This week we get up close and personal on a hard topic, vulnerability. Fortunately, we have Brene Brown’s book Daring Greatly to help guide us as we navigate through. If you haven’t read Daring Greatly, this barely scratches the surfaces and primes the pump, so if this episode connects with you, you’ll definitely want to add it to your reading list. If you have read it, this is a great opportunity to revisit the myths around vulnerability and to take a moment to reflect on how you are applying this to your life, and how you might look at things with new lenses and examples.
We primarily focus on the vulnerability myths that Brene talks about in her book. Some are bound to feel familiar. Perhaps the myth you can go it alone? Or vulnerability is a weakness? We’ll even talk about some boundaries that go with vulnerability and figuring out who you can trust. I even trust you with some pretty stark examples of vulnerable points in my life. I’m sure it will bring to mind vulnerable points in yours and reinforce the relationships that were of value.
We also take a moment to reflect on Shame and Shame Resilience, because no conversation around vulnerability, Daring Greatly, or Brene Brown would be complete without it. It is only a small reflection, so be sure to explore some of Brene’s other work or send me a note on where you should start if this connects with you and is something you want to explore further.
If you are interested in reading “Daring Greatly” snag your copy here- https://bookshop.org/a/90599/9781592408412
Other Books by Brene Brown:
A little about your host –
Shawna Rodrigues is an entrepreneur, author, and consultant who found the alignment of her many talents and passions in podcasting. After launching her podcast, The Grit Show, she soon learned that women host only 27% of top-rated podcasts. It was understandable given the many challenges in sustaining a podcast. To combat this she launched the Authentic Connections Network; taking the tech and stress out of podcasting, and amplifying women’s voices. Connect with her on Instagram- @ShawnaPodcasts.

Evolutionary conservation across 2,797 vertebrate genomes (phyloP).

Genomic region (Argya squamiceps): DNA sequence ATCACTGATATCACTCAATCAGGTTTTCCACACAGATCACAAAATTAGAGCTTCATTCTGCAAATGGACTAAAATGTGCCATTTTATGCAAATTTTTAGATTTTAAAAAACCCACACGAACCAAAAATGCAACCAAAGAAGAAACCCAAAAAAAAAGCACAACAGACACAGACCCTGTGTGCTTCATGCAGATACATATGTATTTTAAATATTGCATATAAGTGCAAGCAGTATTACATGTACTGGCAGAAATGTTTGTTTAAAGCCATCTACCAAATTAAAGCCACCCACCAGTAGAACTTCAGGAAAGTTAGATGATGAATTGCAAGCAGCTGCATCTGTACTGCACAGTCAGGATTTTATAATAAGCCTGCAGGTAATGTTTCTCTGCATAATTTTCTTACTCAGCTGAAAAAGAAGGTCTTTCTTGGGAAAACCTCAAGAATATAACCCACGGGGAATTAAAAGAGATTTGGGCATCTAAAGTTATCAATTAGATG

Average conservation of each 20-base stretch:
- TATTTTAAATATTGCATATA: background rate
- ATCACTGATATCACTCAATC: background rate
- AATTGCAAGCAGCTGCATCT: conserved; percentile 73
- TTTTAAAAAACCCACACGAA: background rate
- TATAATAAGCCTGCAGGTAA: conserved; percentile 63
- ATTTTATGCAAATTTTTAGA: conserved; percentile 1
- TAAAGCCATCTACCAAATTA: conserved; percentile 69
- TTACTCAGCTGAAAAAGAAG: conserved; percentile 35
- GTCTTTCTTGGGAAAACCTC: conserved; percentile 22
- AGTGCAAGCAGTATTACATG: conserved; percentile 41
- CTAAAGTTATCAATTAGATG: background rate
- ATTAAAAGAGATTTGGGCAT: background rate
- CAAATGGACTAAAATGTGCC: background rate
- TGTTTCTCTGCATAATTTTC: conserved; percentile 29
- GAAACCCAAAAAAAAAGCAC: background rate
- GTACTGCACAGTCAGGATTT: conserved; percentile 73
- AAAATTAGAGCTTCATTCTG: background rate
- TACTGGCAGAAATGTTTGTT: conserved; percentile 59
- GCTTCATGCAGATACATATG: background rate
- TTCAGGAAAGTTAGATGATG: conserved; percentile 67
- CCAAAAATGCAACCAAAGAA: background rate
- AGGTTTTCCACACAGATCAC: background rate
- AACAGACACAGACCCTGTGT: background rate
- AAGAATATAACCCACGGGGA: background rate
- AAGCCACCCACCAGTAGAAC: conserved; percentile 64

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Just a shot in the dark here, but are you someone who feels uncomfortable with the idea of being vulnerable? It makes sense. It's actually pretty healthy. Vulnerability should involve some discomfort. This kinda wrapped into the definition, right? Although I'm sure you've heard, or on some level you know that there are some amazing connections and experie. Just on the other side of being vulnerable. Today we're going to chat a little bit about vulnerability through the lens of Brene Brown's amazing book, daring Greatly. Welcome to The Grit Show, growth on purpose. I'm glad you're here. I'm your host, Shawna Rodrigues, and I'm honored to be joining you on this journey as part of this community growing together as seekers and thrivers. If you haven't gotten your copy of our free coloring pages to support you on your self-care journey, jump on over to https://coloringpages.thegritshow.Com to download those and get added to our mailing list. The link is in the show notes, which makes it easy to find. Today you get a shorter solo episode with just me. I get you one-on-one, and I'm very excited to dive in and chat with you a bit about someone else's work and concepts that I found extremely powerful and valuable. Brene Brown is a PhD and a researcher. She's also a social worker and a storyteller. She has multiple books she may be familiar with from the Gift of Imperfection, rising Strong, braving the Wilderness, and Dare to Lead, as well as Daring Greatly, which will be the focus of our conversation today. I'm a big fan of her work and not just because of my long career as a social worker, and my heart of a storyteller, though I'm sure that helps. If you know Brene or if you've seen her speak or heard about her, she connects and she relates. She does research. It tells a story, and it makes an impact. Her work is also very easy to apply and being here on The, Grit, Show, you know, that's what we like. We like things that you can immediately reflect on and see reflected in your life. We can't begin a conversation about Daring Greatly without starting with vulnerability. And because of time, that's really gonna be the majority of our focus. So we're going to start with definitions, right? Keep it simple. So the definition from Miriam Webster around vulnerability, is capable of being wounded or open to attack or damage. It seems like the conversation might end right there, right? Why do we wanna be those things? What could be the benefit of being capable of being wounded or open to attack or damage? Right? Most of what we work for in, in policy and, and wars and everything else, is to try to not be vulnerable. We try to prevent those things from happening, from being wounded or attacked or damaged, however, In the book Brene notes very succinctly, the vulnerability is the birthplace of love, belonging, joy, courage, empathy, and creativity. It is a source of hope, empathy, accountability, and authenticity, which I mean, Belonging, joy, courage, empathy, creativity, hope, empathy, accountability, auth, all of those words. Authenticity, like those are all the words, that when we think of about what we want in our life, like that pretty much just defines them. So it seems to get to all the places we wanna be and have all the things we wanna have that we need to start with vulnerability. So that's by today, we're going to have a conversation about vulnerability as a doorway. To all the good stuff because the life you want is likely just on the other side of vulnerability. So to have this conversation, we're mostly going to focus on the part of the book where she kind of unpacks and looks at the myths related to vulnerability. Because I think that's where most of us are, that the blockages for us, the places that make it hard to be vulnerable, are these myths that we kind of hold around it. So we're going to touch on those and kind of unpack that a little bit as our starting place to kind of look at ourselves. And why we find it hard to be vulnerable and how we can be vulnerable in a way that's smart. Cuz again, we started with the definition, right? The def, the definition alone makes you take pause to be like, why would I want to be vulnerable? Well, cause I want all these amazing things that come with it and because that's why I look for my connections with other people. That's what draws me to that. That is the good. Is the vulnerability. So if that's what we want, then how can we kind of unpack what is preventing us from being there and from having that? So the first myth we're gonna look at is vulnerability is weakness. And so for that, again, we're gonna go back to the book and we're gonna look at a quote that she actually has in here that says, When we spend our lives pushing away and protecting ourselves from feeling vulnerable or from being perceived as too emotional, we feel contempt. When others are less capable or willing to mask feelings, suck it up, and soldier on. We've come to the point where rather than respecting and appreciating the courage and daring behind vulnerability, we let our fear and discomfort become judgment and criticism. So there's this piece that to some extent, some of us, when we see vulnerability, because we have such a strong belief that it's a weakness that we actually judge others who are vulnerable. And some of that comes from as humans, we can have a hard time with emotions, with feelings, even though they are at the root, one of those important parts of the human experie. This is something that I hope that we'll get into later, um, in the podcast in the future episode because it's something I'm still learning about, which I'm amused. I have so much to learn about considering I have a master's degree and a clinical license that, um, I kinda missed some of this. Like I have a good understanding of it with young children and not so much with my own life and adults and that type of piece. It's amusing how. worked so hard to be a specialist with working with children and with other people so that I didn't have to apply things to my own life. Yeah, that, that's a vulnerability thing too. Um, one of the reasons we're having this podcast, but this much, I know vulnerability and emotions that come with it is something we all need to reckon with a bit to be able to show up more authentically and get what we want in life. And so with looking at what I read, About pushing away and protecting ourselves from feeling vulnerable or being too emotional, something we do, because it's kind of a scary feeling when we don't know what to do with it and we're not familiar and comfortable with it. So we do tend to judge and we do push away and we do see it as weakness instead of finding the strength in it. And so that is part of what we need to work for and to see that as a strength. And oftentimes it's when we can find the people, we see it as a strength in that we can then, See as a strength in ourselves. And Brene Brown, if you're familiar with her, I think it's one of the great things that she's brought to the conversation is that you see her and her own journey and see that as something you admire and something you can connect with. And it makes it easier for you as a leader to see that and connect with that. And as you look at the people in your life that have been vulnerable with you and those moments, you've connected with them. But that's when you start to have that. So I feel like that the vulnerability is, Myth is easy as busted when we find others that we see as a strength and, and we can so slowly apply that to ourselves. So that's a myth you kind of prescribe to us. Like that's the place to start, is to start to see where you see it as a strength and to understand that that connection that we all want and that authenticity we all want. It's just on the other side. The second myth is just the simple. I don't do vulnerability How many of you are like, yeah, that's me. I just don't do vulnerability. Um, I think that I was that way for a long time and didn't even realize I was that way for a long time. and part of that, I think that for everyone listening. that part of that can be, you know, a defense mechanism. But also sometimes we're worried that our truth isn't enough, that we've been through some hard things. I think that everyone listening, one reason you're here, one reason this is a podcast you've chosen is because you've been through some hard things. Like I've said, The, Grit, Show. Title is because we've been through the things and that is why we've got the Grit. That's why we're here. This dis, the name describes the people that are in the audience. So what we've been through is hard. We, we made through, but it was hard and that's why you're here. And it took a toll to get to the other side of that. And it's sometimes hard for others to see that toll and even they see that. We don't need their judgment, and sometimes we're still recovering ourselves and we don't have space for their judgment. And it's been amazing for me, like when I've even got into a place to share some things, which we'll talk about this a little bit later, but I went through a very difficult time where I was actually, um, fired from a job that I had a job that I. Amazing at, and I can say that without flinching. I knew it at the time that I was amazing at it, but of course, when you get fired, you question everything. But I had actually reported to HR that I'd been sexually harassed shortly before the bizarre firing that took place and. Those two things were directly related, and I still stand firmly behind the fact they were, and there's a lot of complications to go with all of that. But I still remember the first time that I told somebody whom I thought very highly of. She was somebody that had previously been. involved in my organization and I was so worried about, other people's way of taking this cuz I could barely explain it. It's not supposed to happen. It's not a real thing. Like, you know, people don't do that. You don't wanna believe that can happen to you. Like how are other people supposed to believe it happened to you. And I had somebody that I worked with that I thought highly of who said, oh, oh sweetie. Like they can't, they can't do that. That's not legal to do that. I'm aware that's not legal. I can thank you. That's why I have an attorney. That's, that's why there's a whole process around it. They did also illegal to kill people, but it happens. So that's why we have a legal system when people do things that aren't legal, but as most type of things that like, that's what made it hard. And I was very careful who I even share that with cuz it was still very fresh. and then to have that be the response. And so that's why it can be hard to be vulnerable because the fact that people don't understand and so it's, it's hard if you've gotten to a space where you can speak about it with an even tone. Even now I'm sharing it with all of you in a very even tone. It has been years since that occurred. I've done so much to remedy. Myself and my career and everything since that happened, and so I can speak with an even tone, but even when you say it, then everyone's like, oh, that was nothing. It didn't affect her. Right? It's not a big deal, but of course it did. Of course it had a huge weight. I still remember the wonderful friend. Very well intending friend who I think highly of still, who called me to let me know how much less money I would make over my lifetime because that had happened, and I was like this, this isn't helping like, I love you, but this isn't helping. And so it's hard to do vulnerability when you don't know how people are going to respond because it is such a complicated dance, right? Being able to convey what we've been through, being authentic. The level of effect it's had on you and being worried about being judged based on it. So it's a struggle. Like it's a struggle about it. but the truth of the matter is we're all vulnerable. Like I was still vulnerable whether I shared it with somebody or not. And so this myth that I don't have vulnerability, this myth that I could pretend that I wasn't vulnerable. No, I was very vulnerable and. There was people that I shared things with that it took a little bit of a hit when I shared it with them, but there was so many other people that I shared it with them and it was such a healing experience, and their connection and their ability helped me get to a better place with it. And you have to go ahead and do that to find the good and the bad, and you had to walk. Those places and find the people that are going to be the supports and the right people. It didn't change like the definition of vulnerability, like if we go back to that, I was vulnerable, like there was no way I wasn't vulnerable. It's just how alone and vulnerable I was versus being vulnerable and connected and authentic and healing and getting to the other side of it. And so that's the myth of I don't do vulnerability. You're, you're vulnerable whether you're gonna share it or you're not gonna share it. And so it's a matter of finding your people and, and being safe and vulnerable in small ways so you can find that network that can support you, if that makes sense. And then the third myth is that vulnerable is letting it all hang out. So if you're vulnerable, you have no boundaries, and everything is everywhere, and that it's not safe to be vulnerable and everything is just all over the place. I know we've all experienced someone who is in a place where they can't hold boundaries, but. you can be vulnerable and still have boundaries and choose who you're vulnerable with and obviously with my examples that I gave, the one friend who, who gave me the quote about how much less I would make. Over my lifetime. Um, because the fact that I've been fired after reporting sexual harassment, she is somebody who is still a good friend and she's redeemed herself and been a great friend in a million ways since then. Right? but the other person that professionally that I approached and she had that response of, oh sweetie, that can't happen. she's not somebody that I continue to share that experience with or went back to It's not somebody who uses a professional resource after that occurred. So it's one of those things that you can have boundaries and you can do that. So the quote from the book is like the research again, cuz Brene Brown's a researcher is that, you know, not everyone is safe to be vulnerable with, and not every situation is safe to be vulnerable in. And so you have to judge and kind of figure that out. And so the exact quote from the book is, we need to feel trust to be vulnerable and we need to be vulnerable in order to trust. Complicated mix, right? So it's a cyclical thing. A chicken and egg thing. You gotta have one day the other to have the other, to have the other. And so you gotta kind of like build it slowly and build it in. And so the analogy that Brene Brown uses she came up with it with her daughter. when they had a marble jar in the classroom. So I'm sure most of you're familiar with this, when things go well in the classroom, like a teacher has a marble to the marble jar. And so that, that's kind of how you slowly build up is by judging how many marbles you have in the marble jar to see if you can trust somebody. And it's the little things that you know, like who remembered Your name of your partner who asked about how your weekend was, the little ways you build trust to see who are people you can be safe with, right? And so in, that example, that's kind of how you build it. So you kind of stop and evaluate. And if you have kids, it's great for you to start working with them to evaluate who are. Your people that you're building trust with, like what are signs of trust so that they can learn who are the people that they can be vulnerable with and they can be safe with and share things with, and who are they building those relationships with? And as much as she uses the analogy of a marble jar, I'm definitely more of a fan of the analogy of a plant because she does talk in the book about, you have to keep investing. It's, it can be devastating to a relationship to stop investing in a relationship and to stop doing those little things and the damage that can cause with your partner, with your kids if you just stop doing those little investments. And so that's why for me, it's much more like, a seed you plant. And so when you plant your garden, you can put in, you know, 10. Corn seeds and I guess they're kernels. Huh? You plant 10 flower seeds, we'll go flowers. You plant 10, 10 little flower seeds. When you plant 10 flower seeds, only three of them might come up. Even though you're watering them the same and whatever else, only three of them will kind of take root. And that's the same when you. Start a new school. When you start a new job, when you enter a new environment, depending on that environment and what takes root or what doesn't take root, it can kind of change what is going to grow and what is going to take seed. But for it to continue to grow, you had to keep watering it and you had to keep adding to it. And so it is important to keep adding to those relationships and making sure that they continue to to thrive. So, uh, cuz Brene does talk about the disengagement triggers. in that chapter that are damaging to vulnerability and sometimes it doesn't seem like you care anymore because those acts of connection are gone. So that disengagement committee thing, so, so that's why for me, it's much more like a plant and you can continue to inquire about what's happening in your kids' world, even if they response. Is incoherent, you're still love the water. So fortunately there are, plants that are called resurrection plans if you've heard of them. Like I think it's called a. purine and Violet, they can survive like 250 years of dehydration and freezing. But if you just tend to it again, it comes right back. And I feel like a lot of my my relationships, that's what I planted because I can walk away from them for a long time and just a little bit of tending and it, they come right back. And so it doesn't have to be a plant that's, as you know, fickle as an orchid. More like a dandelion where you think it's gone forever and then you just, you know, every summer it comes back, even think it's gone. So it doesn't have to be as delicate as an orchid, but there are different relationships that have different level of tending that they need. But to think of that as you work with your kids and work with yourself and think about those relationships, that they are something you tend to and that you, you add the water to keep them alive and. Think about who's tended to the relationships and who's added to them. And that you need to feel trust, be vulnerable, and need to be vulnerable in order to trust, and that you need to add those in small ways. And it starts in small ways of trust that can kind of build and become more of that. And so that you aren't this distrusting anybody, that there are boundaries about Hugh Trust and that it makes a difference and it builds on it as you do it over. So the man that I enthusiastically share my life with our first launch, after not seeing each other for 20 years, um, there was a lot going on in my life, and he definitely did not hear about it that day. We hadn't seen each other for 20 years. In fact, the, the third time we hung out, which is a few weeks after that, he was pretty mystified that I only wanted to meet for like a happy hour and I didn't wanna go out with his friends. And it was a matter of just, I was at capacity. I was dealing with a medical situation with a family member. I had a larger legal context that was suffocating my family and I was at capacity. And so as much as two hours was somebody that I used to know who had hung out with a couple times, and I knew it was a safe conduct that I would enjoy and I would have a good. Because, you know, even then self, self-care was very important at that time in my life. An evening with a bunch of people that I did not know, having small tuck and engage, I just was not capable of that. And so, um, having that balance of, you know, where that was at and getting to know him and getting further into that relationship. And so we all have that where we walk those little lines. If we give this much, we give this much. And. it just grows from there. And so it's important that you spend that time to kind of gauge how much information you give and how much you share as you, as you grow in your relationships. Cuz obviously now he he knows everything about me, but it took time to grow that trust and it was a matter of, he actually came up to help me hang cabinets and we ended up sharing like everything, it's, well, not everything, some pretty big highlights that made it easy feel in all the other. We spent that time together and had built that trust and now he gets to walk the balance with me as I share in a podcast that we are postponing our weddings that I was fired, um, many moons ago, and that we spent six months waiting to see if I had metastatic brain cancer. And so that's something that like we've grown into and that we've figured out together. It's one of those type of things that you, you figure out where those things are, where those lines are, and that for everyone, it can be different that you have that say about, you can share this much with this person and that much with a different person, and it makes a difference. As we wrap this up, I just wanna go back to something that I talked about on episode 18 with our guest, Donna Barker. She talked about writing from the scars not the wound. And sometimes our boundaries when it comes to our vulnerabilities kind of connects to that, cuz I know that when we're here. I am very open with you about some very vulnerable personal things that I've been through, and I want to model that. I want you to see that, I want to be part of that conversation for you to know that. There's also an element that I'm speaking from those scars, not from the wounds, that there are things that have happened in my week and my day and my month in the last three months, that I don't speak to the same. And I think that when you have that question about vulnerability and knowing those boundaries to remember, I mean, I've shared with you the story of how few people I told about my metastatic brain cancer when I was actually going through that. And to be able to realize that when I was going through that, it was very limited who I talked to about that. I definitely didn't do a podcast episode while it was happening. And in episode four on bucket lists, I talk more about that, but now that I am in a different phase with that, and it is a scar and not a wound, I can speak more about that. So as you look at your boundaries, sometimes that vulnerable piece, if we go back to the definition of vulnerability, right? And me talking about the sharing when you are vulnerable. That myth around that, that you are vulnerable, whether you're sharing it with others or not. That being more particular about who you're sharing with, depending on if it's still a wound and where you're at in that process and how vulnerable you are dictates how many people you're sharing and who you're sharing with and how much you can share. So hopefully that conversation with Donna Barker and that, I love that when she shared that about with writing is what she was sharing about in that episode. So our last myth that we're gonna talk about is about we can go it alone. It's a fourth myth on vulnerability. And this is one that I definitely was guilty of after reading Daring Greatly the first time when I read it some time ago. One of the notes I wrote to myself was that I was potentially selecting romantic partners who saw vulnerability as a liability, which made it easy to never be vulnerable with them So, um, kind of protected myself there. Ironically, I might have also worked at helping them be more vulnerable because, you know, clinical degree, training as a therapist, I don't know, and, and overall I tend to do that with people while at the same time not applying the same rules to myself. And so one way is noticing how challenged you are to receive help. And if you go back to episode 35, when I talked to Josh and Diane, you might remember that I specifically asked them about how easy it was to ask for help and both of them trying to answer that question. And the reason I ask that is knowing for me, that was a big step in entering the amazing relationship I have was being able to ask for help. And for my partner, that was something he needed to work on as well, was being able to receive help. Asking for help still is something he still works with, right. But even receiving help for him was a challenge. And there's something that's in the book Daring Greatly, very specific on this, that mentions about when we attach judgment to receiving help we knowingly or unknowingly attach judgment to giving help. Say that again. When we attach judgment to receiving help, we knowingly or unknowingly attach judgment to giving help. Which is a phrase I read a few times when I read the book. So, if you don't think you attach judgment to offering help, but you definitely have judgment about receiving help. There's a chance that you're judging unknowingly. That that knee jerk first reaction you have when your sister calls asking for support or when somebody needs something, even though you go do it because you have to. And that's how you define yourself as somebody who's helpful, that you are judging them because you don't ask for help or receive help well. And so in order for you to give more freely, you need to receive more freely. Did you get that? So in order for you to give more freely, which chances are you want to do, you have to receive more freely, and you have to ask for help and recognize you can't go it alone. That was a big concept for me, and I think that that's one of the places where in my life I've improved the most and grown the most. Because I love my father. And growing up I wanted to be like him, who's very independent. He didn't need other people and I wanted to be independent, but he is also very helpful. So I wanted to help everyone but not need help myself. And. That's not actually how that all works. And so I really think that looking at Daring Greatly and looking at that for myself and understanding my need to be able to accept help, being a key component of me being able to give help and me finding out how to ask for help was a really important thing. Again, we go back to the story of me letting my now love my life fiance into my world was him driving up to help me hang cabinets. That was a big deal that I I let him come do that and look where it got me. So so yes, he really did. It really was actually painting and hanging cabinets on the wall, y'all, it was no, no euphemisms there, no double speak. It's part of our story. So being able to receive help even though it started at that him offering to help move boxes turned into to that. We have quite a story anyways. When thinking along these lines, it's a whole way of not going it alone is you thinking about, what draws you to others? What makes you connect to them is that authenticity, the joy, all those things that comes from their vulnerability there, artistic abilities, their joy, all those things that comes from vulnerability. You want to experience that, But in order to experience that, you need to be able to share that part of you as well. So you need to be able to be vulnerable and you don't do that alone. You do that in concert. You see courage in others, but in yourself you see that inadequacy and for you to be able to see it as courage in yourself as well. For you to be able to understand that you're drawn closer to others, so others will be drawn closer to you for the same reasons, so that you can value in yourself those qualities as much as you value it in others. I am so grateful for the amazing friends I've had, for the books I've read and the opportunities I've had to learn that finally got me on the right path. And I think that part of all of this journey around vulnerability and understanding all of that is how come I am in the place I am, I'm living with my amazing partner and in this great place. So that's why I think the vulnerability is something that I wanna see for others. Cause I feel like it does bring all of those beautiful things into your life that we talked about. Before we go there, there was one more piece, one more element in Daring Greatly that I wanna make sure that I bring to you. And there is a great part at the end too about kids and parents and talking about how you can do some stuff around this too. So it's a great book. You haven't read it. I do highly recommend it and I will put a link in the show notes. But another element in there is she does a lot of research around shame if you weren't aware of that, and her whole lens around shame is just like perspective changing and very valuable as well. We could do two episodes just on all of that. But in there, when she talks about it, cuz it's cornerstone of her work, the stuff she's done and the research around shame, in that focus of vulnerability, she does have a quote in there. I just wanted to make sure that I give to you in its conversation and it's saying, "Shame resilience is key to embracing our vulnerability. We can't let ourselves be seen if we're terrified by what people might think." "We can't let ourselves be seen if we're terrified by what people might think. Often not being good at vulnerability means that we're damn good at shame." So the shame resilience is key. We aren't letting shame define us. We're seeing things as individual instances and not defining ourselves by them. That I'm not letting, like for so long, like going back to my being fired like that is just mind boggling. If you've worked with me and you didn't know that story, which chances are you don't, cuz I don't talk about that story but your mind is blown to think that I was ever fired. I actually served on a governor appointed committee after that and had to write in my application that, that I had been fired, which is just mortifying. And it was super complicated at one time because with the lawyers involved that. I wasn't supposed to be saying that I was fired in job applications because that was part of like the remedy that was gonna be from the whole case. And so it was so complicated. But then me trying to be authentic and it was just so complex, like the whole situation was very complex. For some time it can still have moments and places where I can be complex, but it's one of those things of like not letting that define me or shame me and the agency. So when, I was fired, I was given the option to quit because they didn't want to, like the, the gentleman who fired me actually said like, I don't want to ruin your career, so you have the option to quit. And I was basically like, You don't have the power to ruin my career. I'm not giving you that power and me quitting after, like, no, I'm, I wouldn't quit and I'm not quitting. This is not my choice. And you know exactly why you're doing this. So this is I'm not going to give you that. The whole way they handled things and through the lawyers, the things they said about me and all the different things and like involving lawyers and making it feel like, you know, if I said anything I could get in trouble. And I still won't say the name of the company. I've wiped them from my resume, my online stuff. And so cuz I want no connection to them, it makes me sad. It's very sad. But I will not be shamed into silence over what happened because I know I did good work there, but that's it, right? Shame, resilience is key to embracing their vulnerability. So we need to not be terrified by what people might think. And so I can't be terrified by what people might think. There are people who are going to hear this and think, oh, she did something. It must be her fault. Like, that's gonna happen, but I, I can't live behind that. I can't let the people who would choose to see that instead of see me be the people that dictate who I am. So anyways, I got off on that tangent again. That is one last piece. Her work is very great about being connected to shame too. So definitely if you aren't familiar with her, I highly recommend her. And connecting with her and Daring Greatly is wonderful. Rising Strong, I think with my first book that I read of hers, and I highly recommend it as well. So yes, vulnerability is a heavy topic, so we are not going to start or have our Grit Wit- our takeaway today- be connected to it because it is a little bit heavy. So consequently, we are going to have our Grit Wit be something a little more fun and fanciful so that you can just let this other stuff kind of sink in the background. So there was some wonderful research that came out at the end of January. It was communication research. Jeffrey Hall and Associates did it. Quality conversations can increase daily wellbeing was the article. But basically they had 900 students, as part of this experiment, were asked to connect with a friend in one of seven different ways, one of seven. So catch up about how you've been; make a meaningful conversation; laugh and joke around; show care, affection and support; be a good listener; show you value them and their opinion; or give them a compliment. So one of those seven ways. So lots of different ways you could connect with a friend just during the day. And at the end of the day, everyone filled a survey about their emotions, their day overall, including how lonely, anxious, stressed or connected they felt. And just that one interaction with a friend meant they felt less stressed and more connected at the end of the day, then individuals who didn't do that interaction regardless of which interaction they. So regardless, they were just catching up or just one laugh just joked around where they did the caring or gave a compliment. Just one of those things. So today for our takeaway is we are going to take that research and we are going to run with it. I'm going to encourage you to just reach out to a friend. And I think that that also, right, that connects to that, that watering that we talked about when watering, our plants are putting marbles in the jar. If you wanna go with Brene's thing that we wanna water those connections and so just pick a friend and it can be you give them a compliment. You can be a good listener. You can laugh and joke around. You can catch up with how they've been. Just connect. One friend and according to this research, it's gonna make a difference on your day. That is your Grit wit for today to make an impact on your day if that one little piece to make a difference. Thank you so much for joining me today. More than 70% of podcasts are found because someone told someone else about it. So if this episode resonated with you, if there's something you gained from it. Please take a moment to find the share button wherever you're listening, or go onto Instagram @The.Grit.Show or onto Facebook @TheGritShow. And find this episode and share it with someone you know. This podcast is meant to be a resource. It's meant to make an impact and connect with people and create this community, and you sharing it as the biggest way you can support and do that. So your help is very much appreciated, and since that's how people are finding podcasts, you are part of the solution. So please, please pass on the word if this resonated with you, or another episode has. And before you go about your day, pause for just one more moment. Take a deep breath. Soak in all we've chatted about today. Let it settle just a bit. There was a lot. Before you walk away, just remember, you are the only one of you, the only human on this entire planet with your unique experiences and perspectives to offer. You are the only one of you that this world has. And that means something. I look forward to connecting with you again next Tuesday. Until then, take care.